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When Was the Digital Camera Invented

Digital cameras are specialized cameras that record pictures (photos and video) via electronic image sensors. But when was the digital camera invented? This post will answer that question and then mention a few interesting facts about digital cameras!

When was the digital camera invented?

The first digital camera was built in 1975 by Steven Sasson, who was an engineer at Eastman Kodak. However, the camera was not very practical. The camera recorded black and white images to a cassette tape, had a resolution of just 0.01 megapixels and took about 23 seconds to capture an image. The first ‘true’ digital camera (which recorded images as computerized files) was the Fuji DS-1P, produced in 1988. However, it was never released in America and was there is no evidence that it was ever released in Japan. The first commercially available digital camera was the 1990 Dycam Model 1.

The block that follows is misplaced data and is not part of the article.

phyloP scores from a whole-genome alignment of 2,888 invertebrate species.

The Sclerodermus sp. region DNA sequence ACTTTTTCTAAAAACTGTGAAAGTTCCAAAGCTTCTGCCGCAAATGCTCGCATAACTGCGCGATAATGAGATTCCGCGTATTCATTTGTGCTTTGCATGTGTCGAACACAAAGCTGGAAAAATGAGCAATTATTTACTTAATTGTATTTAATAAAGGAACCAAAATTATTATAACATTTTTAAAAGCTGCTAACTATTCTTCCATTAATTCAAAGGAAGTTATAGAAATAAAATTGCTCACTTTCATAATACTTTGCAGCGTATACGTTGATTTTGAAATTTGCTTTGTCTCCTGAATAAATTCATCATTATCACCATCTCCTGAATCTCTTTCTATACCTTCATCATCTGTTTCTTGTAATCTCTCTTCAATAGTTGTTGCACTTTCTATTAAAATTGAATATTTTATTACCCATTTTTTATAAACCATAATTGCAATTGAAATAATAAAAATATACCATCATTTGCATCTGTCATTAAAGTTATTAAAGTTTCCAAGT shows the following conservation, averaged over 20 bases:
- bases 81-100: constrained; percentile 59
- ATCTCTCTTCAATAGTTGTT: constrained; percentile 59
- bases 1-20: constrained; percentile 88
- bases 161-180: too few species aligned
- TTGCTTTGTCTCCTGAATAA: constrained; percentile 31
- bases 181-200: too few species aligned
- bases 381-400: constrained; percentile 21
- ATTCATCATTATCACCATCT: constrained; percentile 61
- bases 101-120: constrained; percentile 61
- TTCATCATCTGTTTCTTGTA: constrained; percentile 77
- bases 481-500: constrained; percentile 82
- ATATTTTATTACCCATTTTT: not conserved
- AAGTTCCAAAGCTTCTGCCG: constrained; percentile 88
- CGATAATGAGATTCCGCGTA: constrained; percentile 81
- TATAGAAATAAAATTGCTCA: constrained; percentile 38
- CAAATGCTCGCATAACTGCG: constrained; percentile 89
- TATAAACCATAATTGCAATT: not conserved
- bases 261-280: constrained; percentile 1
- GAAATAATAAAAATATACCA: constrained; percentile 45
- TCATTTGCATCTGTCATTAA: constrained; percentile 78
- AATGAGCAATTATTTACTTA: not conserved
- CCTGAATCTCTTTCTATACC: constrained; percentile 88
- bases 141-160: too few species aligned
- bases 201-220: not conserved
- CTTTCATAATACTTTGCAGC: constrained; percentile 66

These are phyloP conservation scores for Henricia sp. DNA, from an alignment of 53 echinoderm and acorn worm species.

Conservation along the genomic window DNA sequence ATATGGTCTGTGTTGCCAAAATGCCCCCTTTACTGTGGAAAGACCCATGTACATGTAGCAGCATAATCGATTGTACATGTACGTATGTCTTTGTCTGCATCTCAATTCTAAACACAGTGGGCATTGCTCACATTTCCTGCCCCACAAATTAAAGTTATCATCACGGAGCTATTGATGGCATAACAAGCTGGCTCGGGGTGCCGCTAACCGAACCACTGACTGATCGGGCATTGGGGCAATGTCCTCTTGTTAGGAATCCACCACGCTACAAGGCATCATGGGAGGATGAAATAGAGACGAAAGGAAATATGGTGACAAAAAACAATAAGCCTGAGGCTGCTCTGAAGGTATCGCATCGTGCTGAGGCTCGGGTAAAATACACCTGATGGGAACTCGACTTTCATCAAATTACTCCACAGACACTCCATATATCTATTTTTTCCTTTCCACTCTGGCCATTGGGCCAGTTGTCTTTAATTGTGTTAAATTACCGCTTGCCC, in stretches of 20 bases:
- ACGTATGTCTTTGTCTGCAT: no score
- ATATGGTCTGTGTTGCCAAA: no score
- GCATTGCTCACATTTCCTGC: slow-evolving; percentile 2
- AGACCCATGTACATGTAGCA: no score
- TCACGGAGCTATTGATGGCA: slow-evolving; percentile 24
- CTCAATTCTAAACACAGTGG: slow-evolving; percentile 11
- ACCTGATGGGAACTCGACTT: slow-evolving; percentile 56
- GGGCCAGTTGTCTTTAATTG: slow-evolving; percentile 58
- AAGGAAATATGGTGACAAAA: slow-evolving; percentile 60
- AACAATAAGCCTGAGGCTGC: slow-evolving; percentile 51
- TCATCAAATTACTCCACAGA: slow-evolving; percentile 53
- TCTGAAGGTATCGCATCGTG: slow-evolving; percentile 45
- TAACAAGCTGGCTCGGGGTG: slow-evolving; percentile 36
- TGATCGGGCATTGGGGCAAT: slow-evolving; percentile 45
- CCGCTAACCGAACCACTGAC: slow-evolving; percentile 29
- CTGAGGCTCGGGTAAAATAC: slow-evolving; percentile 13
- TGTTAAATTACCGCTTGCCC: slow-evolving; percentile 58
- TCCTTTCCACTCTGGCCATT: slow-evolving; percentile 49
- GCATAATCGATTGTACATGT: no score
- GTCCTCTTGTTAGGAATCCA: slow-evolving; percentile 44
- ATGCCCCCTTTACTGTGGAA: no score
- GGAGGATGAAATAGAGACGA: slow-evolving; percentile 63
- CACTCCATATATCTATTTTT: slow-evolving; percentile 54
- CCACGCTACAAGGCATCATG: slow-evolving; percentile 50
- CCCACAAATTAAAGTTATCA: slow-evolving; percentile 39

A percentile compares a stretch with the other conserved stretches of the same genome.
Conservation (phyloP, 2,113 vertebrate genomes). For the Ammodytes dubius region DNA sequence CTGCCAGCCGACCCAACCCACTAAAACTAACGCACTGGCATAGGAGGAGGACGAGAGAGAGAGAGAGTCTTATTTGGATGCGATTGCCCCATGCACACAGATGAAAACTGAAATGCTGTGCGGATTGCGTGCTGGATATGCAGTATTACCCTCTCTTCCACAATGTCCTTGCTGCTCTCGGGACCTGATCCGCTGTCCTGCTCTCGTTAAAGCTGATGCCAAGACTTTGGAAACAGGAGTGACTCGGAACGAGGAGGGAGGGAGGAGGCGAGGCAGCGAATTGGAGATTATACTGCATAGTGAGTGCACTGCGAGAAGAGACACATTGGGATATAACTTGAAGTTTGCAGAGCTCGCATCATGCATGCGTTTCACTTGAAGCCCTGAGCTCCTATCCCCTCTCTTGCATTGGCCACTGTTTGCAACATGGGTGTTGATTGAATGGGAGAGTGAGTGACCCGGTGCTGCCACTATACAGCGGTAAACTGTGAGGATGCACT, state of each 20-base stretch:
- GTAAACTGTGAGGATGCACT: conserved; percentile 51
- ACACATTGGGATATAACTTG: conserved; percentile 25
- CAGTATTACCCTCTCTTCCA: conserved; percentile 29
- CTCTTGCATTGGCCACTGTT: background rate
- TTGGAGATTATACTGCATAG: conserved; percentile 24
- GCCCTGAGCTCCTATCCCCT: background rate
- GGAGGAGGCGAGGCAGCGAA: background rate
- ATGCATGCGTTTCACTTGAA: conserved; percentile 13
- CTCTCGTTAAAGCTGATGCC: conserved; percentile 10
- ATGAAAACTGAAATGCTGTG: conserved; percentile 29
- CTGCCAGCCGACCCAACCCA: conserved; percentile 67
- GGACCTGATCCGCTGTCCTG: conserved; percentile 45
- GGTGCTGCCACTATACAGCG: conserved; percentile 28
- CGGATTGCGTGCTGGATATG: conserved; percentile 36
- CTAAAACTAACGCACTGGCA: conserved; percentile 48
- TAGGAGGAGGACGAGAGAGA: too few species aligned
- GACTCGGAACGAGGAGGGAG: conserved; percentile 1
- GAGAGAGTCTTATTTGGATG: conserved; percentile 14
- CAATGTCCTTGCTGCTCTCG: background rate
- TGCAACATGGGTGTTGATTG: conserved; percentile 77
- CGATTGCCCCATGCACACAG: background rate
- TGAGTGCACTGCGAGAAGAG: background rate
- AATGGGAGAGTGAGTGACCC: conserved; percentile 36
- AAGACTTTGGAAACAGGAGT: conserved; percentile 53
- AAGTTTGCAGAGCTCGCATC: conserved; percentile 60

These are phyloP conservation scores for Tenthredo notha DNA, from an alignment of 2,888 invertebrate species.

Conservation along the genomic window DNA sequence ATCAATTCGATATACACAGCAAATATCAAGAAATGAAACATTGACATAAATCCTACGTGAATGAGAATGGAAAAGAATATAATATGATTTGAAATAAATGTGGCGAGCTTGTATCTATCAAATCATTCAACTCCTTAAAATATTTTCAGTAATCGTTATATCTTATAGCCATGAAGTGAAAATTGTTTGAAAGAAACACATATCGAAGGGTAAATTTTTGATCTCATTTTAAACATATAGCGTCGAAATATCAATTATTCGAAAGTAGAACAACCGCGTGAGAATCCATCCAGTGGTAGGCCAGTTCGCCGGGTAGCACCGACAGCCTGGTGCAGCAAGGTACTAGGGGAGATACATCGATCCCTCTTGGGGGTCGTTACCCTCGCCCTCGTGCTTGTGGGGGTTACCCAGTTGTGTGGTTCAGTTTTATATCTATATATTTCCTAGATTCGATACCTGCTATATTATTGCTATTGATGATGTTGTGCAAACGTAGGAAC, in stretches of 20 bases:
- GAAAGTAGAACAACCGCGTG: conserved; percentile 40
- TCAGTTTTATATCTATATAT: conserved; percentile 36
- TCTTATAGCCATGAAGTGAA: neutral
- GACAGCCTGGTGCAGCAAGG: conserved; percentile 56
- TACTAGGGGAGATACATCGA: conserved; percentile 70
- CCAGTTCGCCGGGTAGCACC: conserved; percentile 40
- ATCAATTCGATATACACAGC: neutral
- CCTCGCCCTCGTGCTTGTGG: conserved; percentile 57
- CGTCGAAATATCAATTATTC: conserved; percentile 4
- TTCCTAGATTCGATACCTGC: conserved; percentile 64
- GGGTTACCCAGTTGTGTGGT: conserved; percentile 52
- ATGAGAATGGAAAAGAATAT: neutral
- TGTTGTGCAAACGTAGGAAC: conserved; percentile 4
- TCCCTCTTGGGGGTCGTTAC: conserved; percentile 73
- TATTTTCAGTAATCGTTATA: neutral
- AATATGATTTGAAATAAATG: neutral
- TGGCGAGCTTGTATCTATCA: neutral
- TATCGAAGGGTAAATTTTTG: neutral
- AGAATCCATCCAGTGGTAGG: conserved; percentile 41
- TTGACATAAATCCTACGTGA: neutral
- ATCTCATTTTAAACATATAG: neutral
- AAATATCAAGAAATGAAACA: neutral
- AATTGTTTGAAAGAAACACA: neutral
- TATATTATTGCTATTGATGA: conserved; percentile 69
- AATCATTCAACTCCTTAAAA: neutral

Interesting facts about the digital camera

  • Digital cameras take a lot of power to work. As digital cameras have gotten smaller, researchers have had to work hard to invent small batteries that provide power for a good length of time.
  • The first camera phones (incorporating a digital camera) were released in Japan in 2001.
  • MMS (picture messaging) is used by more than 1.3 billion people worldwide.
  • Digital cameras are often called ‘point and shoot’ cameras as they are very easy to use!

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